I wasted away Sunday with naps and YouTube videos, including one of a guy with a riot shield warding off a cassowary’s attacks. (More on that later.) I compensated for yesterday’s laziness today, starting at 8 am with a 1.5-hour session at the bouldering gym. Then, I decided to head to the seaside for a sprint on the bike, except I left the house with too much skin exposed. It was only 11° C, but it’s June*: I was almost more insulted than I was cold.
I drew a small success out of that failed ride with a QOM on Strava. I figured I’d do a celebratory strut downtown to drop off some homemade baked goods for the bike shop. (Snacking is their #2 passion after bikes). I continued my quest downtown, making quick stops for goods such as a bottle of titanium white paint to replace the one I wasted when I turned my bedside table into an eyesore. I also decided to liven up my place with some life with the purchase of two new plants.
Before 3pm, I’d gone climbing, walked a total of 14.5km, and cycled 4km. I could have stopped and declared it a productive day, but no! I also did laundry and made hummus! I had an important email I’d been putting off that got sent! Then, I decided to take a 24km spin around London on Zwift and got a QOM on that too! And broke 800 watts for the first time! Then I wrote this post! Next, I might bake and decorate a three-tiered cake tonight!
Maybe I’ll never sleep again.
Ah, the ups and downs of being Bipolar. It’s not just feeling intensely sad or happy: it’s often about feeling devoid of motivation one week and bursting with energy the next. I find it easier to accept that it is how my brain operates than to fight it, but sometimes I have commitments to meet; other people’s expectations to meet; laundry to do, and hummus to make. It’s inconvenient.
Now, let’s go back to that cassowary video, which I can’t find because the Reddit post I saw it under has since been deleted. Still, this leads to what I am about to reveal.
I’ve been to Australia!
When this comes up in a conversation in person, 4 out of 5 people (who haven’t been anywhere in Oceania) responds with variations of this:
“OH, COOL. I’D RATHER GO TO NEW ZEALAND, THOUGH.”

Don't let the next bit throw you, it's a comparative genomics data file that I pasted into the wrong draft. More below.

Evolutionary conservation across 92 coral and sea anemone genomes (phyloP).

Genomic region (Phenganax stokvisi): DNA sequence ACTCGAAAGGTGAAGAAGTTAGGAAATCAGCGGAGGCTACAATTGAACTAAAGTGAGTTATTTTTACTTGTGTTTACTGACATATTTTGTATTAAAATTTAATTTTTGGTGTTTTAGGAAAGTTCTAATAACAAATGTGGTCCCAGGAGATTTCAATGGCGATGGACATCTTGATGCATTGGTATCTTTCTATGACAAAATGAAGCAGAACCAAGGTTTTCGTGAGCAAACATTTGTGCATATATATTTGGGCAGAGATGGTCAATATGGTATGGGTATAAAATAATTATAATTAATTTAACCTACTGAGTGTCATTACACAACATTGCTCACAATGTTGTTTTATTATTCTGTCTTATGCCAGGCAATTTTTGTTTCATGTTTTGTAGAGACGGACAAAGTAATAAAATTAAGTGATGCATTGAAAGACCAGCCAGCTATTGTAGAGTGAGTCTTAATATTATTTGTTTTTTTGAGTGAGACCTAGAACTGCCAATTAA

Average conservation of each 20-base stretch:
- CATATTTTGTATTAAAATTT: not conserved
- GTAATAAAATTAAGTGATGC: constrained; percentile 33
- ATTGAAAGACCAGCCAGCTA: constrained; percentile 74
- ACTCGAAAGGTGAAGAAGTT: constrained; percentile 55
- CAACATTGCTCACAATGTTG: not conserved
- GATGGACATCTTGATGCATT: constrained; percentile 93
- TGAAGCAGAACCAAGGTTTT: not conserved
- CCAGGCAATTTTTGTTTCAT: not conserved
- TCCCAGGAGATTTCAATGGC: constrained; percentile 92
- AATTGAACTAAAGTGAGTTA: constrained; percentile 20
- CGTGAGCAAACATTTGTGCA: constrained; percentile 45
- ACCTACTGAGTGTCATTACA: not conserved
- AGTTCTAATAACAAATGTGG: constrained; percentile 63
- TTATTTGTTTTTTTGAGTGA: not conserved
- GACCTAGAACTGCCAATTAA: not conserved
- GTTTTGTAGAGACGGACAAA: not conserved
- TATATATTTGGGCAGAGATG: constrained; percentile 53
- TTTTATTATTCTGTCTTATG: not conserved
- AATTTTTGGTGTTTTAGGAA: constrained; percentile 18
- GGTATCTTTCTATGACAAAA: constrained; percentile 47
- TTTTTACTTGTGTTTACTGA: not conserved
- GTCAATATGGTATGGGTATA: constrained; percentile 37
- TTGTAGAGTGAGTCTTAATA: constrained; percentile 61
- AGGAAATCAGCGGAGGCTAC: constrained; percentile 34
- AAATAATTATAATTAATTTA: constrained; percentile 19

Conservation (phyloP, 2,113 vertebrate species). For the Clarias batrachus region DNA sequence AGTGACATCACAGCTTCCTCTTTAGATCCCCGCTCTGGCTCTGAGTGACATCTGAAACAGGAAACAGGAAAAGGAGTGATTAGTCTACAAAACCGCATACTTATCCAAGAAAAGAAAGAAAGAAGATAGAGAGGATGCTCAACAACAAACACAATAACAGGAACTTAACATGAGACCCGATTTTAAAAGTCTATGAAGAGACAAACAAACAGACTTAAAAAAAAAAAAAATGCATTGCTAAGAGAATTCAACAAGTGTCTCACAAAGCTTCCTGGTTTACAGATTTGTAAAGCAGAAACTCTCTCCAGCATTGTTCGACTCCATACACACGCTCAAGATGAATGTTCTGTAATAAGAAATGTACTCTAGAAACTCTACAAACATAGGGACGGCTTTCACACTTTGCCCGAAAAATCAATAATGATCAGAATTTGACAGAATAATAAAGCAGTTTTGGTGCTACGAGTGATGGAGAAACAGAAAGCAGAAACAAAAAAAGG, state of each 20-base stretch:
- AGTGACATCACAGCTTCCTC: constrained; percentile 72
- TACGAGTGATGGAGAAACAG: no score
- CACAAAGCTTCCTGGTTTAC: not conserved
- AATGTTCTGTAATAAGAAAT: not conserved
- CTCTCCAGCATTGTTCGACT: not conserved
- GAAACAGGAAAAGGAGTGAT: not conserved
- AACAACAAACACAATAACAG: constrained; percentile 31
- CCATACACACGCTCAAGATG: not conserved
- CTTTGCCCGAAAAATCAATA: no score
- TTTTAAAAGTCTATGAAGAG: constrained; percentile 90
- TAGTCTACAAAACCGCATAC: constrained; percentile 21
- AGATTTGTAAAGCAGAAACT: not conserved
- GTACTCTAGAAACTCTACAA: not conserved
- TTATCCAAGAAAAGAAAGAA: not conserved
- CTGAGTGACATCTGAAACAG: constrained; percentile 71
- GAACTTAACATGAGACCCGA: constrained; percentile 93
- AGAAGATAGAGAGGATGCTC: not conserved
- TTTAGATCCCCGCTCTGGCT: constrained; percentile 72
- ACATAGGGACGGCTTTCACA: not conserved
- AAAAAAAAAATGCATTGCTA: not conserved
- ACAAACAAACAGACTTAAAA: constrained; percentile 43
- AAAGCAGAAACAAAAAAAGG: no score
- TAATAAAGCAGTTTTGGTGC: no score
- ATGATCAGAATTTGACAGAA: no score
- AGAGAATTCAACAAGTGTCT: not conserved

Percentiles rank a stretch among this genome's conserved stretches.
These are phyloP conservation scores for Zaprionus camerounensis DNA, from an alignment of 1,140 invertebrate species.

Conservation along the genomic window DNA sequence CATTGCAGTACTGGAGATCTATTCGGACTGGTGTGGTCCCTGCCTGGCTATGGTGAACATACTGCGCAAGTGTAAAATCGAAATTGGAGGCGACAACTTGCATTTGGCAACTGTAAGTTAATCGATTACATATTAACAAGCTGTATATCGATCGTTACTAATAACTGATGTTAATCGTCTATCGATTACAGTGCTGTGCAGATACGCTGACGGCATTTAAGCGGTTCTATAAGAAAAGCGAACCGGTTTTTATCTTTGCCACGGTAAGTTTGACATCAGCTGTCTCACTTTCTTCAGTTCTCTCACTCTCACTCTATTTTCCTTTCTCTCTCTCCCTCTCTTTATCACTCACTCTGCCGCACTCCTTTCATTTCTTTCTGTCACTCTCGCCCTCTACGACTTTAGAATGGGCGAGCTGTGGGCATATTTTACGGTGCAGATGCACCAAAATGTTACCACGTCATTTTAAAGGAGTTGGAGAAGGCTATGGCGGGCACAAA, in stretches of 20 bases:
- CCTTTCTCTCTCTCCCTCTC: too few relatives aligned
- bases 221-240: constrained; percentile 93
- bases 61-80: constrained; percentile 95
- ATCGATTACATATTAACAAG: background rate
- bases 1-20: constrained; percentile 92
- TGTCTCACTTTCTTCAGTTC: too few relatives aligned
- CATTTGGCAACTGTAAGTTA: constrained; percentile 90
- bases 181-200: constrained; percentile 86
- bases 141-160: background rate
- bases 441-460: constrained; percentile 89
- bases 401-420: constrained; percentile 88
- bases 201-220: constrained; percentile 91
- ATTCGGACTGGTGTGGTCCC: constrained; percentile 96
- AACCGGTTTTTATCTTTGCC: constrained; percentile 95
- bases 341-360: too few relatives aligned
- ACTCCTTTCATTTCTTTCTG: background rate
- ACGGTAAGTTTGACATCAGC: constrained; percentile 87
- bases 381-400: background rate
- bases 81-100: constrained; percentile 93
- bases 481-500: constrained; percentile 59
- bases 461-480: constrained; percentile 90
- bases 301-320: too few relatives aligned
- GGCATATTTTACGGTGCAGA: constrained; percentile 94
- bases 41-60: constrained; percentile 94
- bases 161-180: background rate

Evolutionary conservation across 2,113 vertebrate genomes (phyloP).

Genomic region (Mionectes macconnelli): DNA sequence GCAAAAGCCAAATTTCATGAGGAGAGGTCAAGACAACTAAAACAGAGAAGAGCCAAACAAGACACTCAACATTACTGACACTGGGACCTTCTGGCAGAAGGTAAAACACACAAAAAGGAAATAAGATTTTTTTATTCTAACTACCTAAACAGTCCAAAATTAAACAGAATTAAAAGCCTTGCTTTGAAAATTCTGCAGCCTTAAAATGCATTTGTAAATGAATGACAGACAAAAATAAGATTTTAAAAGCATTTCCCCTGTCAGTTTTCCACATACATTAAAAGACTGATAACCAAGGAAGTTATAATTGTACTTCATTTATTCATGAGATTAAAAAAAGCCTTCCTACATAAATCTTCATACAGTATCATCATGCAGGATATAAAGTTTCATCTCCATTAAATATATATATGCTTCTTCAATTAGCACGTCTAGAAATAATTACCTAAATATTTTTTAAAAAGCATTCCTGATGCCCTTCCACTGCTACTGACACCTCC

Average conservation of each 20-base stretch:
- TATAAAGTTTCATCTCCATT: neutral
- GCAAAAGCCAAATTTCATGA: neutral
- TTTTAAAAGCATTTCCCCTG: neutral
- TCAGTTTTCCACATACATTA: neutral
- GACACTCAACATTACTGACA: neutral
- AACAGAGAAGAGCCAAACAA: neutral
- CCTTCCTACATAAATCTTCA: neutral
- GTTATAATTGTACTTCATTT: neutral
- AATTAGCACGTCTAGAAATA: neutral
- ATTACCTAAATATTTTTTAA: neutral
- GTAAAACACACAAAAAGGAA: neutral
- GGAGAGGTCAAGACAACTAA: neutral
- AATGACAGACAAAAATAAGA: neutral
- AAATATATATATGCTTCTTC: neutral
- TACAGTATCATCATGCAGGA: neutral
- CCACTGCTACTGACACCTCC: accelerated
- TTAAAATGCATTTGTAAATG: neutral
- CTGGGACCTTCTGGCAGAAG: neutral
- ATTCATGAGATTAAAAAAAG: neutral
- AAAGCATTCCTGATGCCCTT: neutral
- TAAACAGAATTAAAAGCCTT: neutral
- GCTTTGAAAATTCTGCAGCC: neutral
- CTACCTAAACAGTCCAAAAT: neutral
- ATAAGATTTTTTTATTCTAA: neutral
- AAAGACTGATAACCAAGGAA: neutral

And it is so strange.
The assumption that New Zealand is superior to Australia. Why? Because of LOTR?
Because Australia is full of animals that can kill you? I don’t mean to be a downer, but: the world is full of people who can kill you. In New Zealand, even. I’d rather die at the tentacles of an adorable blue-ringed octopus. Besides, I’m from the land of cougars and grizzlies.
Also, this comparison is sillier than, “Oh, you want to go to the US? Why not Canada?” Why even lump the two countries together? The closest point from Australia to New Zealand is more than 2000km.
Fine. My advice is: go to New Zealand. THEN go to Australia: it’s worth it, especially if you’re from Canada. In seaside towns, people go grocery shopping barefoot and in their swimsuits. Schoolchildren wear boater hats as part of their uniforms. Mangoes are the apples of Australia: all grocery stores had at least five varieties on hand. Instead of pigeons, cockatiels chill around fountains in Sydney, and instead of squirrels, 2m-long iguanas hang out in parks around Brisbane. Like North America, Australia is not.
One of the most awesome–if not the most awesome–things I’ve ever witnessed in my life happened in Australia. One day, at sunset, I was floating on my back alone in the hostel pool in Cairns when hundreds of bats suddenly appeared in the dimming sky. Not just any bats, but MEGABATS. Hundreds of flying foxes en route to snack on some MEGABUGS. Like this. Nobody told me this would happen. I was not prepared for this. I was not anywhere near my camera, so I fully absorbed that moment. And, because it was clear that this was their sunset routine, I spent the next two nights at that hostel bat-watching from their lagoon-shaped pool.
Then, a few days later, I headed north to Cape Tribulation, where I’d booked a few nights in a shared room only to find that they’d overbooked the room. Fuck. So, they upgraded me to a private cabin.
Here I am, in front of my private cabin in the middle of the jungle. A massive storm passed through, visibly rattling the walls. I could feel the rain drum on the rooftop. The following morning, on my way to the cafeteria, I was stopped short by two juvenile cassowaries on the path.
Cassowary chicks are born (from green eggs!) tan with black stripes which fade into a medium brown (this was the version I saw) before they morph into this insane thing:
I don’t have a picture of this encounter as I was just going to the cafeteria and didn’t have my camera on me. Anyway, I wasn’t interested in being ripped apart by their mom’s toes, so I hightailed it. You’ll have to take my word for it.
I also saw a school of bioluminescent cuttlefish feeding off the side of the tall ship I stayed on around Hook Island. No big deal. New Zealand is cooler, remember?!
So, thanks to that dreary, low-energy Sunday, I was reminded of the adventures I’d once had that I can look forward to having again when COVID becomes less of a threat than the blue-necked terror turkeys of Australia.
*It was Victoria’s coldest June 7th since records began!
2 thoughts on “Passionately unmotivated, yet optimistic.”
Loved reading this! The bats look like tiny humans hang gliding, that would have been so amazing to see!
To imagine how this was probably so normal for the people who live there that they didn’t think it was worth mentioning to travellers! If I were to host an Australian, I would get them hyped for the deer, which are everywhere. Not a week goes by when I don’t see one on my little street.